Have you heard about Victor who lived 200 years ago and was found in the forest at the age of 11, where he was running wild for most of his childhood? He was considered an “idiot”. But do you want to know the truth?
French physicians and psychologists eventually concluded, that the reason why his social and developmental capacities retarded is because he had been deprived of human physical touch. Can you imagine not being touched for a very long time, maybe for years? I mean, everybody has leave-me-alone moments or even longer periods, but to lack totally this vital way of connecting to the world through others…
Researches prove, that there are countless positive affects of human touch both physically and mentally. It lowers the blood pressure, boosts the immune system, produces feel-good hormones in the brain, like serotonin, dopamine and oxytocin. Also helps combating depression a great deal. Psychologist Matthew Hertenstein (2009) came to an interesting conclusion through his experiment of touching blindfolded strangers. The participants could identify 8 different emotions with 78% accuracy (anger, fear, disgust, love, gratitude, sympathy, happiness and sadness). It is truly amazing how complex our skin is – also known as our largest organ-, and how simple human touch can communicate multiple positive emotions.
Here is a short video of Dacher Keltner about the latest findings:
Unfortunately, too many people suffer from skin-hunger nowadays. You can find them in all age groups, from very young children to abandoned old people. One of the most vulnerable groups of people in this sense are the homeless. We tend to label them as smelly, dirty, inferior and someone better to avoid from far. And yes, many of them are smelly and dirty to our sensitive eyes and noses. But aren’t they human as well? With the same needs as ours? The gap feels too big to cross and still, we cannot just turn our back on them.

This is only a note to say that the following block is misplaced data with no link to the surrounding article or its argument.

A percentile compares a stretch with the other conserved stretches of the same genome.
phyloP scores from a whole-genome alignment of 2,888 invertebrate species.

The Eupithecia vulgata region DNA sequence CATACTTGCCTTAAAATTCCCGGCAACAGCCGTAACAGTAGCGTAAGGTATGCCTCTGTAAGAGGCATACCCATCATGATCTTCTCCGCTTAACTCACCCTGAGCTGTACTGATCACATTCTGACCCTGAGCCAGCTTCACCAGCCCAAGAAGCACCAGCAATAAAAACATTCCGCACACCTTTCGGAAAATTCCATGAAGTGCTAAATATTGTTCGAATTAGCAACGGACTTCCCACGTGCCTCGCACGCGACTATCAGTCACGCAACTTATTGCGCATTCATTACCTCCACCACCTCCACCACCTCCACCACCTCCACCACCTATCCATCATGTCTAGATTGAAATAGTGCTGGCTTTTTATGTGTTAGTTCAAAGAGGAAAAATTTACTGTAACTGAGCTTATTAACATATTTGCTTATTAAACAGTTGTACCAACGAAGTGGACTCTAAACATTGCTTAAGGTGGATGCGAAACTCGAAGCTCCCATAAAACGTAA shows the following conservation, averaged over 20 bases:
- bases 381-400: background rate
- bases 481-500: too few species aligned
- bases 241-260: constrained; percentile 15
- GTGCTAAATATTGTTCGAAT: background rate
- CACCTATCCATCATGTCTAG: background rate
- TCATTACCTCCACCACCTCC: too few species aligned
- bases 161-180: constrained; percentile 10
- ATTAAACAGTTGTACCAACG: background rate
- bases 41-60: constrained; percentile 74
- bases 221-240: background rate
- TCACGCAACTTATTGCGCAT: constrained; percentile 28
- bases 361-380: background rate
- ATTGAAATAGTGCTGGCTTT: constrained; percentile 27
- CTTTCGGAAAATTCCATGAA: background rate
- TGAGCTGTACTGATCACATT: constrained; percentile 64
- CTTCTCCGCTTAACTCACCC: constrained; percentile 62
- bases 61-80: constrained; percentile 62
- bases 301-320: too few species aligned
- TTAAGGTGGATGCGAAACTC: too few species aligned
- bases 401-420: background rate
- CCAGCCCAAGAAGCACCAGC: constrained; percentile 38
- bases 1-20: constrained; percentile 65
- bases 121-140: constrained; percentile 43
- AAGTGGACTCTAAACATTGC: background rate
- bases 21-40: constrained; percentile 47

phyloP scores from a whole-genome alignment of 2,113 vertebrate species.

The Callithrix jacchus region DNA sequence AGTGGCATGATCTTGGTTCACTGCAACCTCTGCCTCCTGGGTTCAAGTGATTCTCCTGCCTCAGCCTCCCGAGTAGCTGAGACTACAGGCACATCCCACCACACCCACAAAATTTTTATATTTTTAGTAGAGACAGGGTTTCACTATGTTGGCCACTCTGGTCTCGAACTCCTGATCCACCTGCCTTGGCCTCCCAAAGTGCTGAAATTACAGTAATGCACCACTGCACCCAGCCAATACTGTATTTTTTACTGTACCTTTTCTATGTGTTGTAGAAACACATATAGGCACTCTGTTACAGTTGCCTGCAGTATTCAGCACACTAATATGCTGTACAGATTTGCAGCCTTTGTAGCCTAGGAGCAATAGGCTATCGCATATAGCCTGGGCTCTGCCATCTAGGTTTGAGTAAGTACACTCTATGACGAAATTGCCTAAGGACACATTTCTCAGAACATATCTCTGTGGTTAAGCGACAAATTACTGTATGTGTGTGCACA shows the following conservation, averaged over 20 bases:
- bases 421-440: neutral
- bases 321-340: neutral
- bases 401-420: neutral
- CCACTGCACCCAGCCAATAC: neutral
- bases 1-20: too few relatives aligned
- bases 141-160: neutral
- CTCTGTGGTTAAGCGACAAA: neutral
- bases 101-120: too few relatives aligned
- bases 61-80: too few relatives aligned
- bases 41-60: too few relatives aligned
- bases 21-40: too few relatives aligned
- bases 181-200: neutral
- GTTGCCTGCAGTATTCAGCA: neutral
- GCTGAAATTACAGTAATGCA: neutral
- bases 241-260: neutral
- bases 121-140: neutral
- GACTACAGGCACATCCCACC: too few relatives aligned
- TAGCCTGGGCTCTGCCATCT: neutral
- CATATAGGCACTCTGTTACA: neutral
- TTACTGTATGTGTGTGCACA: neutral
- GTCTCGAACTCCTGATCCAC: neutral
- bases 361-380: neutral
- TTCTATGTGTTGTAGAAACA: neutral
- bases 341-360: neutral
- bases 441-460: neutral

The possible solution
Mary Ann Finch touches the untouchable every day. The founder of Care Through Touch Institute, a seminary professor turned into a massage therapist, brings the healing touch to many homeless people in the dangerous alleys of San Francisco. She tries to reach them and give them something that goes beyond words through physical touch by giving them a massage. She gives them dignity while communicating that they are also humans worth touching. By this simple act, she is not only touching their body but their hearts and lives as well.
“Many, many of these people have histories of trauma and violence, and they need to be touched. But the opportunities for that to occur in a nonthreatening, nonviolent, non-exploitive way are extremely limited. At the most superficial level, massage brings a sense of relaxation, a sense of feeling cared for that is very apparent and very real.” -Dr. Barry Zevin,Jones, R. 2008 . Touch for Homeless Clients. Massage Therapy. https://www.massagetherapy.com/articles/touch-homeless-clients
What I’m saying is not that stand up and go give a massage to the first homeless person you see, but what I’m asking is just to pause and think about it for a moment. But at least try to be more conscious giving a kind touch to the people around you. Because living in a technology-oriented world, where you can so easily connect with thousands of people throughout the globe, we seem to loose something quite rapidly, something very important that makes us truly human. This phenomenon only shows the early warning signs yet, but the long-term effect on societies is not yet foreseen. We can only imagine it…
I leave you with Michelangelo’s famous saying: “To touch is to give life.”
Thanks for reading!